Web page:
Working in nonprofit marketing and communication teaches us many things, but perhaps most importantly, that we’re all in this together. No matter the size or type of our organizations, we face similar challenges every day. We strive to advance our missions with limited budgets and manpower, juggling multiple priorities and often battling misconceptions about the value of good marketing.

Some days are tougher than others. On those challenging days, it can be helpful to recall a few key affirmations that have helped me through my years in nonprofit marketing:

1. “I can do hard things.”

This might sound a bit cliché, like something out of a motivational poster, but it’s a vital reminder. We are stretched thin at times. Have competing priorities. Outlandish external expectations. A new process, project, software, audience, or leadership idea. Every new challenge seems daunting at first, but remember, it’s always hard, until it isn’t. Remind yourself why the work is necessary, focus on the goal, and push through the discomfort (within reason). It’s through these challenges that we grow.

2. “I was selected to be here.”

You’re here because you have something valuable to contribute and because you understand this discipline—perhaps better than anyone else in your organization. Often, we find ourselves defending our work, budgets, strategies, or the necessity of our roles, especially in nonprofits where the importance of marketing and communications can be underestimated or misunderstood. Embrace your role as the subject matter expert in communications and marketing.

Remember, you were chosen for this position to offer crucial insights and drive your organization’s mission forward. Even if your role is multifaceted, remember that someone trusted you to manage this vital area. Own it, nurture it, and speak with authority.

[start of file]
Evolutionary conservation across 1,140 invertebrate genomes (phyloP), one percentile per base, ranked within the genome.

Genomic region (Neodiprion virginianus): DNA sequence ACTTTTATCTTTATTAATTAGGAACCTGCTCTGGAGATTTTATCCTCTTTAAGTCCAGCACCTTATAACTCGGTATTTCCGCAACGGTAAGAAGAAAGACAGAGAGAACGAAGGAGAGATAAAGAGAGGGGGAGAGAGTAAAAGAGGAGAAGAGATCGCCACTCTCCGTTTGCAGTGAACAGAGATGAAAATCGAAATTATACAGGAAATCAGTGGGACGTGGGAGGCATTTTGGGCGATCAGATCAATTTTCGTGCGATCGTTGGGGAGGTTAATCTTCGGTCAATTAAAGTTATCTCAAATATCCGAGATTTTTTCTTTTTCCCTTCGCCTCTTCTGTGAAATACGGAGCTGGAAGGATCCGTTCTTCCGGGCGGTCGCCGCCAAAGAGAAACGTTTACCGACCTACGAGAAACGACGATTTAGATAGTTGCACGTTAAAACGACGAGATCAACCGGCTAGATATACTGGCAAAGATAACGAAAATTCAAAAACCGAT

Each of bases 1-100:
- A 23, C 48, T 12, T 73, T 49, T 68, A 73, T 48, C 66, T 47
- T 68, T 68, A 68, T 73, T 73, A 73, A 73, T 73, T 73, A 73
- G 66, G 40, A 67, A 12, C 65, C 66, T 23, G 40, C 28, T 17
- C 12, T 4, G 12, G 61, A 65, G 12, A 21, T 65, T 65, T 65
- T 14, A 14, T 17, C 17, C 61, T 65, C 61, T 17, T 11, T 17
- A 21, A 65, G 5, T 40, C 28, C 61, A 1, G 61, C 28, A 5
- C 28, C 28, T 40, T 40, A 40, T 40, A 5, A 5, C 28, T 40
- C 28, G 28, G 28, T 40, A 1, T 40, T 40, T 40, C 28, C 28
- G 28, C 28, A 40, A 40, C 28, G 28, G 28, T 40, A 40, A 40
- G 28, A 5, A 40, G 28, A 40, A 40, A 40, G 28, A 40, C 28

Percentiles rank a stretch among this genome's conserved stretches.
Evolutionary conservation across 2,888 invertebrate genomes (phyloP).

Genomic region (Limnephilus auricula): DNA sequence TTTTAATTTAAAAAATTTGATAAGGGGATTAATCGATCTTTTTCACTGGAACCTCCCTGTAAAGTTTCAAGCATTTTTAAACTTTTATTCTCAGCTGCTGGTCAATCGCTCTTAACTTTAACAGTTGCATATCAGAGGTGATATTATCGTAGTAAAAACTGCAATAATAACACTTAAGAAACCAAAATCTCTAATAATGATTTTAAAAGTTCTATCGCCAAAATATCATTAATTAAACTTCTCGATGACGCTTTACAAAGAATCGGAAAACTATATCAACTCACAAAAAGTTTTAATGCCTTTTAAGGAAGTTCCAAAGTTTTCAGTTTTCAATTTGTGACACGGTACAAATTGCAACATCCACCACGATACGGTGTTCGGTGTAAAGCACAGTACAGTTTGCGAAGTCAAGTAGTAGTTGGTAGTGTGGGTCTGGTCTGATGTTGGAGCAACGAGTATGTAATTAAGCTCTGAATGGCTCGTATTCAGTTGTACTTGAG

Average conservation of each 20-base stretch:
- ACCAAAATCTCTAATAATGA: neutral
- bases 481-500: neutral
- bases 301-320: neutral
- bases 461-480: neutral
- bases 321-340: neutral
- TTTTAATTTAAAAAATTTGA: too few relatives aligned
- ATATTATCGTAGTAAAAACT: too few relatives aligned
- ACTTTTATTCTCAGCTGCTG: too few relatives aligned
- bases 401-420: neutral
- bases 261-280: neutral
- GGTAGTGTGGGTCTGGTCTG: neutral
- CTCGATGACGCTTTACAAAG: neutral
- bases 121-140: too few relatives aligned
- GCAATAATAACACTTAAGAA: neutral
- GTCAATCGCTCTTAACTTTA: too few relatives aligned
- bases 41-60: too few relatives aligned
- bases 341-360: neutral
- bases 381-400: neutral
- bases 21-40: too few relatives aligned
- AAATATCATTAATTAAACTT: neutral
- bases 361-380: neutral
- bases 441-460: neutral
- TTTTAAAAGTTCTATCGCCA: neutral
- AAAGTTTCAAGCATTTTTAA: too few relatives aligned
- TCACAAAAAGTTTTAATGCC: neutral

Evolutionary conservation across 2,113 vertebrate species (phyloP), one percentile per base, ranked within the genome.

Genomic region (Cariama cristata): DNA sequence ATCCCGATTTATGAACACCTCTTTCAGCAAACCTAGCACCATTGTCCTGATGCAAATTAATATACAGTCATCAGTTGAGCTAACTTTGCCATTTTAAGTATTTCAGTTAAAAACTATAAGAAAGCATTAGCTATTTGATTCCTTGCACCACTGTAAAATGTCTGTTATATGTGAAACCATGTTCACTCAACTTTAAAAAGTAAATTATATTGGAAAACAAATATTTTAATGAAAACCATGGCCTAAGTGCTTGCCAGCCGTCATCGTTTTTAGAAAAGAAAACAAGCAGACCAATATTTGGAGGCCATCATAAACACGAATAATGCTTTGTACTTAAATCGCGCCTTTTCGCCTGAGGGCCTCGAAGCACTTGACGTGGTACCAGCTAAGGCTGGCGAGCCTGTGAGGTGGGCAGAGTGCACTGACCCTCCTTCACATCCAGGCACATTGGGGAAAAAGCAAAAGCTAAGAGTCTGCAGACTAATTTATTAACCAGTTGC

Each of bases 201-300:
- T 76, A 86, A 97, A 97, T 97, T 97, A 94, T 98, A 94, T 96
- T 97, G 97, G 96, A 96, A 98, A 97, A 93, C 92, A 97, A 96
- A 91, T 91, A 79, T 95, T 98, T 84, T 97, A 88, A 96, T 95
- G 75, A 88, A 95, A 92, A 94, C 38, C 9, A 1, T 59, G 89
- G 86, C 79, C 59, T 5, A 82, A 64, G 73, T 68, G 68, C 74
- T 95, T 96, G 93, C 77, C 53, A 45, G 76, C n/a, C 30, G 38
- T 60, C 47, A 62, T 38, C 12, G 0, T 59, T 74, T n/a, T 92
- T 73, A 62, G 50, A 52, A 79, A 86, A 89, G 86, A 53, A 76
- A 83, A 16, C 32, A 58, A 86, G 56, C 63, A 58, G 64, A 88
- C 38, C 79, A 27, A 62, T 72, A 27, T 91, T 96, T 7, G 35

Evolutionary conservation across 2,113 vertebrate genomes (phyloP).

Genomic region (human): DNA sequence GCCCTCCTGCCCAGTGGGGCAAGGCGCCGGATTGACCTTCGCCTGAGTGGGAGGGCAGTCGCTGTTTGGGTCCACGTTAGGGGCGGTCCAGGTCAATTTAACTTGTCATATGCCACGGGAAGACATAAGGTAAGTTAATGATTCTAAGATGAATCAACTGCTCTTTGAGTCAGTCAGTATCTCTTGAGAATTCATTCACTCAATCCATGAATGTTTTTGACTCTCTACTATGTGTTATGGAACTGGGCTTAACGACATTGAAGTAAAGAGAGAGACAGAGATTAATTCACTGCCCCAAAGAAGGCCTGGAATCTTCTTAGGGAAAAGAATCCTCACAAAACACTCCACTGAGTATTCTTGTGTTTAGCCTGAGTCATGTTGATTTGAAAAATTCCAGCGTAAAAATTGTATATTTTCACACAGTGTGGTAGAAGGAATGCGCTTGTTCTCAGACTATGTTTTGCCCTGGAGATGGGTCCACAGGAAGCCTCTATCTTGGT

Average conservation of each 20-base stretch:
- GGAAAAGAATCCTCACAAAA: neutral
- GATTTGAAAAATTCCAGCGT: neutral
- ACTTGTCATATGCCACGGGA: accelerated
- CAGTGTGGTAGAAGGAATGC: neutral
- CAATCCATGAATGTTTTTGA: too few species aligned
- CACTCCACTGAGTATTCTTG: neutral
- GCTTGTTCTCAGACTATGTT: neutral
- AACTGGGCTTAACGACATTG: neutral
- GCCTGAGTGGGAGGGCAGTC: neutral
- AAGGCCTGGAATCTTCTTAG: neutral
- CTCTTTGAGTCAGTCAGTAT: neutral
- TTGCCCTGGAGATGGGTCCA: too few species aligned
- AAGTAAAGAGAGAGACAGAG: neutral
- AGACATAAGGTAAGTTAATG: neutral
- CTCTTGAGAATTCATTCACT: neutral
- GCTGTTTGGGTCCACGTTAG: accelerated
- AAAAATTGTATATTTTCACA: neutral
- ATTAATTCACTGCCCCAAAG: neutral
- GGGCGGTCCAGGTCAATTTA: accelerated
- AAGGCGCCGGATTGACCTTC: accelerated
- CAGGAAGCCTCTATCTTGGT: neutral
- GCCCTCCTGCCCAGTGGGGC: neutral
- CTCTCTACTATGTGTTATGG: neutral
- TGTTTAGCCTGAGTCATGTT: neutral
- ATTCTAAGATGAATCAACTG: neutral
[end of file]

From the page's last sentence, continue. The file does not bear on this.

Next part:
3. “Spend the money.”

It’s natural to want to save as much as possible to direct funds towards your cause. However, investing in the right tools, education, and marketing strategies is crucial. Effective outreach requires resources, and being too frugal can mean missing out on opportunities to amplify your message and impact.

4. “Embrace failure.”

Not every initiative will be a success, and that’s okay. Each failure is a lesson in disguise. If you’re not failing, you’re likely not innovating or pushing the boundaries of what’s possible. Recognize that every setback is a step forward in disguise, giving us lessons that can refine your strategies and improve future outcomes.

For instance, if a fundraising campaign doesn’t meet its target, instead of viewing it as a setback, see it as a chance to analyze what didn’t work and why. Perhaps the promotional methods didn’t resonate with your audience, or the timing was off. Remember, the path to success is often paved with lessons learned from failure—embrace it as part of your growth journey.

5. “My mask first.”

Working in nonprofits often means putting others first, but you can’t pour from an empty cup. Take care of yourself, set boundaries, and ensure you’re not heading towards burnout. It’s not selfish; it’s necessary. Make self-care a priority, not an afterthought. By maintaining your well-being, you ensure you have the energy and clarity to give your best to the causes you champion. Just like in airplane safety, securing your mask first is essential before assisting others.

Remember these affirmations, especially on the tough days. What you do is crucial, and sometimes, just reminding yourself of these simple truths can provide the strength to persevere. Say it with me: “What I do is important and necessary!”

Published On: May 8, 2024|Categories: Your Nonprofit Marketing Career Path|